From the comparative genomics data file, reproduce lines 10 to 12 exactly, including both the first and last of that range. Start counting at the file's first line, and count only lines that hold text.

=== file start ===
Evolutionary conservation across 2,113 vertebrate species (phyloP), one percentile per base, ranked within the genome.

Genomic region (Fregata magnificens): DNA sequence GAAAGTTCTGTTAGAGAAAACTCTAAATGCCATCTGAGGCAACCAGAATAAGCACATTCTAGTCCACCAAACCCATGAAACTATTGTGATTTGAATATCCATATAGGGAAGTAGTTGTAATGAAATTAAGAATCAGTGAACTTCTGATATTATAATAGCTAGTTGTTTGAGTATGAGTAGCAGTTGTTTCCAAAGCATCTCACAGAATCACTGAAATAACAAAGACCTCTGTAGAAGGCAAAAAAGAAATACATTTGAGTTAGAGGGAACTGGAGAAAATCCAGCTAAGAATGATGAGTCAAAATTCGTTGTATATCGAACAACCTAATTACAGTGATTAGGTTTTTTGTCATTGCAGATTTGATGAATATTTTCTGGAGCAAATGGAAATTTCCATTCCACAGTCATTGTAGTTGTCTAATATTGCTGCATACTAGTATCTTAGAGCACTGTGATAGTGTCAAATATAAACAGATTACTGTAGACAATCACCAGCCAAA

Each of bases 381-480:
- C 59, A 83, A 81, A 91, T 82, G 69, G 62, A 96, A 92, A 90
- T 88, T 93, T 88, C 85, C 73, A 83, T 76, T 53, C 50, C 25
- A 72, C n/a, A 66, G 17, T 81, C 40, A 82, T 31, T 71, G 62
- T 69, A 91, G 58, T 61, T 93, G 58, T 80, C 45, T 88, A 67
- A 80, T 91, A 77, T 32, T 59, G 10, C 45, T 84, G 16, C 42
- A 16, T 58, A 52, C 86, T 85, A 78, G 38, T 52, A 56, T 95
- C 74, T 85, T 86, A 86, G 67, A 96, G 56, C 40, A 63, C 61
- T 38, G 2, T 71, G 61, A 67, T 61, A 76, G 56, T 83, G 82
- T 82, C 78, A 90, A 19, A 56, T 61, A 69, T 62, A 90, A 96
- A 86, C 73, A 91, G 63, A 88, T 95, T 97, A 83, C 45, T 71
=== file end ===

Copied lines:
- C 74, T 85, T 86, A 86, G 67, A 96, G 56, C 40, A 63, C 61
- T 38, G 2, T 71, G 61, A 67, T 61, A 76, G 56, T 83, G 82
- T 82, C 78, A 90, A 19, A 56, T 61, A 69, T 62, A 90, A 96